Insurance companies are beginning to indirectly manage prescribing to better manage costs.
Historically, insurance companies have taken little action to manage oncology drugs and have left prescribing decisions largely up to provider preference, mostly because of the complexity and sensitivity of treating cancer.
It appears, however, that the companies are beginning to indirectly manage prescribing to better manage costs. Namely, they are shifting financial risk to providers and, in doing so, are trying to push providers to consider cost effectiveness, as well as the efficacy and safety of treatments. If providers are forced to consider cost to a greater extent, payers reason, they may begin to do more robust clinical and cost-effectiveness analyses to inform their decision-making.
The cost of oncology treatment is high and rising in the United States. For example, the monthly price of novel oncology drugs increased on average by 9% annually, and the average monthly cost of oncology drugs more than doubled between 2006 and 2015, from $7103 to $15,535.1 This raises the question whether insurance companies will begin to employ new tactics to influence provider-prescribing decisions toward lower-cost treatment options.
To this end, Two Labs conducted a survey of 120 oncologists practicing in the United States to better understand the extent to which insurance companies are placing financial pressure on them and how this influences their prescribing decisions.2
As a follow-up, an oncologist at a large academic treatment center participated in a multidisciplinary panel that included representatives from an insurance company and from manufacturers of oncology medications.
The survey findings suggest that across 6 major oncology indications—non-small cell lung cancer, chronic lymphocytic leukemia, breast cancer, colorectal cancer, acute lymphoblastic lymphoma, and diffuse large B-cell lymphoma—prescribers at large academic institutions believed that payers have increased the financial management of oncology therapies, making it more difficult to prescribe their first choice of therapy. (Figure 1).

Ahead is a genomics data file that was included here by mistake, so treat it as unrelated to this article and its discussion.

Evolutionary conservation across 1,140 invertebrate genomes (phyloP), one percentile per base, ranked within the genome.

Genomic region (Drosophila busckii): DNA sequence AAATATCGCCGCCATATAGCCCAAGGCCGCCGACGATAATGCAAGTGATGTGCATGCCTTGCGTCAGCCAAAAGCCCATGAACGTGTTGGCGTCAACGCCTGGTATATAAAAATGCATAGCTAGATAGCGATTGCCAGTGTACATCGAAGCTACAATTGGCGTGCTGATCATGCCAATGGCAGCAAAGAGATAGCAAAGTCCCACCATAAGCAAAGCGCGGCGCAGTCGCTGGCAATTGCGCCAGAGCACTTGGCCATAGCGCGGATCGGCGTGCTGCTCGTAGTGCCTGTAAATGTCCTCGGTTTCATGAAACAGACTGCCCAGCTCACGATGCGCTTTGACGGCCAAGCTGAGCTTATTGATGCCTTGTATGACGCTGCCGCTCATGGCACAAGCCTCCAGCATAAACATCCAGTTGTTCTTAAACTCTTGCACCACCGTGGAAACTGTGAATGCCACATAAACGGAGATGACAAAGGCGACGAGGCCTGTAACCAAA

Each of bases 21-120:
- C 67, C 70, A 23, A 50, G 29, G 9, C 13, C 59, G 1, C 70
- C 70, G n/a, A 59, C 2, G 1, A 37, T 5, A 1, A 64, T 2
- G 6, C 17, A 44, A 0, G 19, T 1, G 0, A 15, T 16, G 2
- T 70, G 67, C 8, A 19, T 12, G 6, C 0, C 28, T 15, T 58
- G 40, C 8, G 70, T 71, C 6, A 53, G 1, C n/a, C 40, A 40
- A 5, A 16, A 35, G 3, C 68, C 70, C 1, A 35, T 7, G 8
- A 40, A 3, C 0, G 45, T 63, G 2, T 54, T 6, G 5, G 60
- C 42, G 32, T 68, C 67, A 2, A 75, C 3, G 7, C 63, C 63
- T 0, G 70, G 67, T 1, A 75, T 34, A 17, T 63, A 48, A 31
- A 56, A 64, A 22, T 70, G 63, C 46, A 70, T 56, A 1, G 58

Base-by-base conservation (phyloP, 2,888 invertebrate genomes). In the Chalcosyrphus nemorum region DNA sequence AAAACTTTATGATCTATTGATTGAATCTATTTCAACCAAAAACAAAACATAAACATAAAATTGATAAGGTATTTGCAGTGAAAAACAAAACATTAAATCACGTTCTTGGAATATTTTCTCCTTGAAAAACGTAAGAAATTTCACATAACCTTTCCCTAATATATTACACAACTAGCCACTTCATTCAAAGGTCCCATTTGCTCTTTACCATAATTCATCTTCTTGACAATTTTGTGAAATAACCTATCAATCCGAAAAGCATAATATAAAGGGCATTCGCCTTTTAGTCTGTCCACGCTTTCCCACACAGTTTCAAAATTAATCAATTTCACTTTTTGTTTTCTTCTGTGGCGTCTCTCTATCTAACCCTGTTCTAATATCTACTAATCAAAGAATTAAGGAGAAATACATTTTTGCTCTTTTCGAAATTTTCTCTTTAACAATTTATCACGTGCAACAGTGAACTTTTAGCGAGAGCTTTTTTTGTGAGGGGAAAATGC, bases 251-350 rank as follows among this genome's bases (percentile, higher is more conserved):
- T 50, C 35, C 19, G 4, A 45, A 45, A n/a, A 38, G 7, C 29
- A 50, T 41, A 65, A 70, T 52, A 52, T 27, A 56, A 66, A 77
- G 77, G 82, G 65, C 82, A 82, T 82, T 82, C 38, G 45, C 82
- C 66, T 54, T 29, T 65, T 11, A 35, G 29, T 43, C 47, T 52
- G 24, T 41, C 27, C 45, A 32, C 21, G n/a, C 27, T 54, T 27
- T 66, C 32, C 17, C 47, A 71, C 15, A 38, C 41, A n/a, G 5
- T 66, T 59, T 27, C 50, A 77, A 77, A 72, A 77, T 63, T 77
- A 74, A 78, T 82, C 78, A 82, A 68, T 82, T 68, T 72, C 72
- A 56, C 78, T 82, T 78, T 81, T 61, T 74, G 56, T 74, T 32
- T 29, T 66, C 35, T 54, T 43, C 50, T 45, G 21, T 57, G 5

In addition, the findings confirm that prescribers are feeling increased financial pressure. The participating oncologist, whom Two Labs is not identifying in this article, is aware of an increase in payer management in recent years, noting that she has had to change her first-choice medication about 20% of the time.
Pathways of care are a new management tool that have emerged in recent years as an attempt to curtail the increasing costs of oncology drugs by recommending which ones to prescribe in early and late lines of thera-pies. Payers incentivize providers to follow pathways by either offering upside financial rewards for compliance or downside risks for deviating from recommendations.
The survey findings suggest that pathways of care often strongly recommend or mandate the use of certain high-cost drugs over others, for example, a PD-1 inhibitor such as Keytruda (pembrolizumab) over nivolumab (Opdivo) or ipilimumab (Yervoy).
Although in theory care pathways may be useful in standardizing care, noted the oncol-ogist, in reality, each patient requires an individualized treatment approach. She has not seen any evidence that following such pathways leads to better patient outcomes and also suggests that pathways can quickly become dated and not accommodate the rapidly changing landscape in oncology. Initially, she was expected to adhere to pathways 70% of the time and there were only upside financial incentives. Then, adherence expectations increased to 80% and negative penalizations were introduced.
Another challenge for providers is that they must often juggle multiple pathways from different insurance companies, and in some cases from their institution as well. In some cases, providers juggle more than 3 pathways. The panel’s oncology provider handles multiple pathways. This causes her to choose the “least common denominator” treatment option, the one most likely to be covered on all pathways.
The survey results suggest that payers are shifting financial risk to providers, with 73% of providers suggesting they agree or strongly agree with the statement that insurance companies have been shifting financial risk to their hospital system/practice. This trend is even more marked among prescribers at large academic centers, with 78% of the providers agreeing with the statement.
Of respondents who agreed or strongly agreed with the statement, 66% said that this caused them to reconsider prescribing decisions. The most common way providers experienced this is through bundled payments. Often, they also face cost penalties, and in some cases financial risk is shifted through upside bonuses (Figure 2).
The panel’s oncologist has also experienced the shifting of financial risk. Her institution participates in the Oncology Care Model (OCM), which was introduced in 2016 to help providers lower cost while improving quality of care. There are currently 138 practices and 10 payers participating in the OCM.3
The oncologist notes that cost savings do not always capture the true value of care, as more effective therapies often have greater toxicities, which can be costly to manage.
Anne Runyon is a senior market access consultant at Two Labs, a pharmaceutical services company.